Halfdan Kjerulf (15 September 1815 – 11 August 1868) was a Norwegian composer.
Kjerulf was born in Christiania (now Oslo). He was the son of a high government official. His early education was at Christiania University, for a legal career, but his studies ended in 1839 as a result of illness, and the next year he spent some time in Paris. Soon after his return his father and two siblings died and he took a job as editor at one of Oslo's main newspapers, Den Constitutionelle (1836–1847), where he worked until 1845.
He started his career as a music teacher and composer of songs before ever having seriously studied music at all, and not for ten years did he attract any particular notice. He was counted among the National Breakthrough movement in literature and painting and music, typified by the poet Johan Sebastian Welhaven, whose poems he set. In 1848 he studied with Carl Arnold, and after studying with Niels Gade in Copenhagen, the Norwegian Government paid for a year's instruction for him at Leipzig in 1850, where he was taught by Ernst Richter. For many years after his return to Norway, Kjerulf tried in vain to establish regular classical concerts, while he himself was working with Bjørnson and other writers at the composition of lyrical songs. He did present some concerts, at which he introduced the Norwegian public to Beethoven's Fifth Symphony and other standards otherwise little known to them. He obtained some official recognition during the 1860s. He died in Grefsen, near Christiania, in 1868, aged only 52.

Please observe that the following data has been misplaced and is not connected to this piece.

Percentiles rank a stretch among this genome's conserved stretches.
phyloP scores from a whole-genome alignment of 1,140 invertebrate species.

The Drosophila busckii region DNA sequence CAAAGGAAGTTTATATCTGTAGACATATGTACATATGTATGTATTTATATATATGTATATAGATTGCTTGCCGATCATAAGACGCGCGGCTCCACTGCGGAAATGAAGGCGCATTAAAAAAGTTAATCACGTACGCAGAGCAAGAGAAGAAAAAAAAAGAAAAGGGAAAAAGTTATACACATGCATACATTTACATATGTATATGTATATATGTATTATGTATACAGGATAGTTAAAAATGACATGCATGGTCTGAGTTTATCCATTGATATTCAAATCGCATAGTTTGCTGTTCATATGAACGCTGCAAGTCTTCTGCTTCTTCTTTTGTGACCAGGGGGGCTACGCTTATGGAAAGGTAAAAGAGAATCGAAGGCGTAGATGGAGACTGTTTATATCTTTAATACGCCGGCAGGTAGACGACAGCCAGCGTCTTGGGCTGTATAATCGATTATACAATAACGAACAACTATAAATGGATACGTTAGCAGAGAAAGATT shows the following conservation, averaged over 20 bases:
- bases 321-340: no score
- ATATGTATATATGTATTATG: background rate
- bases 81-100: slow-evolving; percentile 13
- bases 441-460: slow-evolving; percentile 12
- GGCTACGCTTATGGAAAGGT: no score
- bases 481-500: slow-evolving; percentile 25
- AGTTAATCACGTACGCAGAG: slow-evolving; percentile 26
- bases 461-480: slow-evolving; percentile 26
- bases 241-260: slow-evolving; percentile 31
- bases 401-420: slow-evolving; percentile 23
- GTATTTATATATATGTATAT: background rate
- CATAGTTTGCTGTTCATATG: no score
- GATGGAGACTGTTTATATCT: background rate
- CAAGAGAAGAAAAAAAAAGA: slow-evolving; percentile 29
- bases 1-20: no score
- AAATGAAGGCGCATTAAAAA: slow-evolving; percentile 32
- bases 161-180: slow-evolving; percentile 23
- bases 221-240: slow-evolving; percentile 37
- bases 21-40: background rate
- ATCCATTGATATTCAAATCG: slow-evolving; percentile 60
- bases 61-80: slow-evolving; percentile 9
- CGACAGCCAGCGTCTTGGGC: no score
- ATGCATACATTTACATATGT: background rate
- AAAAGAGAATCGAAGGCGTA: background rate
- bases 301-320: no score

His fame rests mainly on his beautiful and manly national partsongs and solos. His piano music is equally charming. Edvard Grieg was an enthusiastic admirer of it and he was undoubtedly influenced by it in writing his Lyric Pieces. It was recorded in its entirety in 2001 by Einar Steen-Nøkleberg.
His piano students included Agathe Backer-Grøndahl and Erika Nissen (then known as Erika Lie).